As always, good practice is to send to spam and auto delete these suspect e-mails. Write a script to allow for e-mails to be deleted without being opened if necessary and never send a reply to the spam, they will then know you are a valid e-mail address and keep coming at you. Also, don't allow for message "read replies" for the same reason. If you must open an attachment, do it in a virtual machine that can be re-set immediately after you have completed your analysis of the attachment. Do your analysis in Backtrack or Knoppix, which has many tools with which to play.

      Not a comprehensive overview, but some good practices for you.

      Hope it helps.
      solutions_z
    • Correct, you are not knowledgeable

      But you also didn't read too closely either. A spear Phishing attempt was actually described, in which the "from address" is _completely faked_ to appear as if from a legitimate source - someone you know.

      It is easy to (completely) fake a from address on an e-mail. Those e-mails that come from sos-and-so@uk-lottery.ru are made by the seriously incompetent spammers, not sophisticated chinese government sponsored hackers.
      dimonic
      • Sheeesh

        dimonic

        It has been a really, really, long time since I have been chastised for asking a question.
        Thank you for reminding me there are posters like you who have total knowledge and are prepared to let everyone know of your knowledge.
        Once more, thank you.
        mperata
        • Yes, you are correct...

          About 'dimonic', which I think is really 'demonic' misspelled. At least that is how he acts. I have grown absurdly tired and fed up with this 'thing' that takes place on the Internet where people do the best they can to show off their 'superior' intelligence by correcting others in a mean and childish manner. "Dim" there is a good example. He supposes that he knows everything but that is really anxiety about what he does not know, or understand. He is worried that people will learn the truth about him. So, he responds in a manner that betrays his true emotional status thus revealing himself to be that which he truly is, but, does not want others to have knowledge of. That is called 'fooling yourself', but not anyone else. Thank you for the opportunity dimonic.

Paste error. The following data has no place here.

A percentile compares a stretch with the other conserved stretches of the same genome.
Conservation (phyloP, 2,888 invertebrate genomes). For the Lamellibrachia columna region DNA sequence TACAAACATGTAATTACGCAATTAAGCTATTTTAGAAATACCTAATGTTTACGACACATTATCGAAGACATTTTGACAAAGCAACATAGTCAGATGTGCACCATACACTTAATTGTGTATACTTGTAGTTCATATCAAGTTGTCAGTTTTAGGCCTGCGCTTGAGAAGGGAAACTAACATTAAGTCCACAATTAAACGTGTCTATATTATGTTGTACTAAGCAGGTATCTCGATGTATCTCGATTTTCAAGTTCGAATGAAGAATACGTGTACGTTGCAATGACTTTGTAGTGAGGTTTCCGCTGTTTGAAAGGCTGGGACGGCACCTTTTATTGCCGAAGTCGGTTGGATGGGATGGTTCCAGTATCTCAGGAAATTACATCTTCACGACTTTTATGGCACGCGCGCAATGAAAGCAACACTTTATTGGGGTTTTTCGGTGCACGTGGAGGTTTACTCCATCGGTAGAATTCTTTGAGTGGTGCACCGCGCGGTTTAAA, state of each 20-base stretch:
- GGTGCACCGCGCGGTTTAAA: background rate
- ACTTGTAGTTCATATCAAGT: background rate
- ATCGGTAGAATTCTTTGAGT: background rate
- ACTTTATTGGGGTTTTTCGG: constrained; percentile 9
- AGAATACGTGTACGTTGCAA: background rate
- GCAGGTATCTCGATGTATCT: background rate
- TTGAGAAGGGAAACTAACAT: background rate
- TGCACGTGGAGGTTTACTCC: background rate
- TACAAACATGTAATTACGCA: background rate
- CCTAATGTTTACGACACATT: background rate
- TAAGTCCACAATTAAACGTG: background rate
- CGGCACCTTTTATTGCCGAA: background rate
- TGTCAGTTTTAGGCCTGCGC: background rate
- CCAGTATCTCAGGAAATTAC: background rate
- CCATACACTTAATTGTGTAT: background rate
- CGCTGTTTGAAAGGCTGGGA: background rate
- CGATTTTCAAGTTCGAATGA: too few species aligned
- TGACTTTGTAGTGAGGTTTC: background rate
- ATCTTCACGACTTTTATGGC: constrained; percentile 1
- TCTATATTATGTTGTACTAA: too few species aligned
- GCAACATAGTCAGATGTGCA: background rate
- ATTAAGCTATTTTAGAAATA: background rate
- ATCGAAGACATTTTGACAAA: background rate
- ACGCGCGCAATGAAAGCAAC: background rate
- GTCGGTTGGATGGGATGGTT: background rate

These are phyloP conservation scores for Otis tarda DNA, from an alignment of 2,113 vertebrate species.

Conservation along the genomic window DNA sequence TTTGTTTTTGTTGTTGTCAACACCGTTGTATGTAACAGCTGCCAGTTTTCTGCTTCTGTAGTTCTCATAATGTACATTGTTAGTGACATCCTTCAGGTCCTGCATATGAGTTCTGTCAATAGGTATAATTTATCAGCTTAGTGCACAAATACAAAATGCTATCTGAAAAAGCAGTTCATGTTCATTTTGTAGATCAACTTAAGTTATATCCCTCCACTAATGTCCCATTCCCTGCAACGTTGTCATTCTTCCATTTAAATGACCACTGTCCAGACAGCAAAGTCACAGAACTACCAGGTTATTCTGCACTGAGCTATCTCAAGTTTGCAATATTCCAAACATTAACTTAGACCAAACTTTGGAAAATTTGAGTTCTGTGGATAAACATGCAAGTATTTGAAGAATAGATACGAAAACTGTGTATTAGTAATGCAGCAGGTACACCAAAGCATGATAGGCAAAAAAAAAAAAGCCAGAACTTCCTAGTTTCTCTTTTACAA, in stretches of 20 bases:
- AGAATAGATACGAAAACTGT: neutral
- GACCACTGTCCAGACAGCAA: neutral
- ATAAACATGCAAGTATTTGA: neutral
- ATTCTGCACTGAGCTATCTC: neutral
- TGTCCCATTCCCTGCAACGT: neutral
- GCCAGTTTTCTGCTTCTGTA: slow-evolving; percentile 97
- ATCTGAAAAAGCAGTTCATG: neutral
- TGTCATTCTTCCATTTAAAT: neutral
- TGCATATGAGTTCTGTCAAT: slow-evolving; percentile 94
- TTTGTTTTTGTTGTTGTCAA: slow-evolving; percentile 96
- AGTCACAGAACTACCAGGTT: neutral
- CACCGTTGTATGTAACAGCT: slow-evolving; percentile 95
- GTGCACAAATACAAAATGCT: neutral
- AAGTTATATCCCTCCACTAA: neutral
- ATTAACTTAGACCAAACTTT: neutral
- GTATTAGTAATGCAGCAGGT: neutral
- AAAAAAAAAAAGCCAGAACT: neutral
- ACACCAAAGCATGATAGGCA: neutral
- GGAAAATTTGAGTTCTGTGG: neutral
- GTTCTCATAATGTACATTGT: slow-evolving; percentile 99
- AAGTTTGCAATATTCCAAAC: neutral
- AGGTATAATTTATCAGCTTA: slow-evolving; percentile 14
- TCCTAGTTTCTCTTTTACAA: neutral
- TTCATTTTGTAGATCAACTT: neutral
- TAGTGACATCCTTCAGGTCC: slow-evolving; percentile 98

DFORENSICS1
    • filter

      If you use gmail you can just set a filter to delete all mail from .ru - unless you have relatives in Russia. Same goes for domains in China and most of Eastern Europe, Africa, and to some extent, the Middle East. You can just google for the domain names.

      Of course, if you have a pirate account in .ru for downloading snazzy stuff, you might want to exempt them ;')
      James Mooney
    • Isn't there a way to test the From address for validity?

      Sure, there is technology so-called "digital signature". http://en.wikipedia.org/wiki/Digital_signature

      Further the recipients email servers are doing automatical check the responsibilites their counterparts for Email domain of the particular sender.
      http://en.wikipedia.org/wiki/Sender_Policy_Framework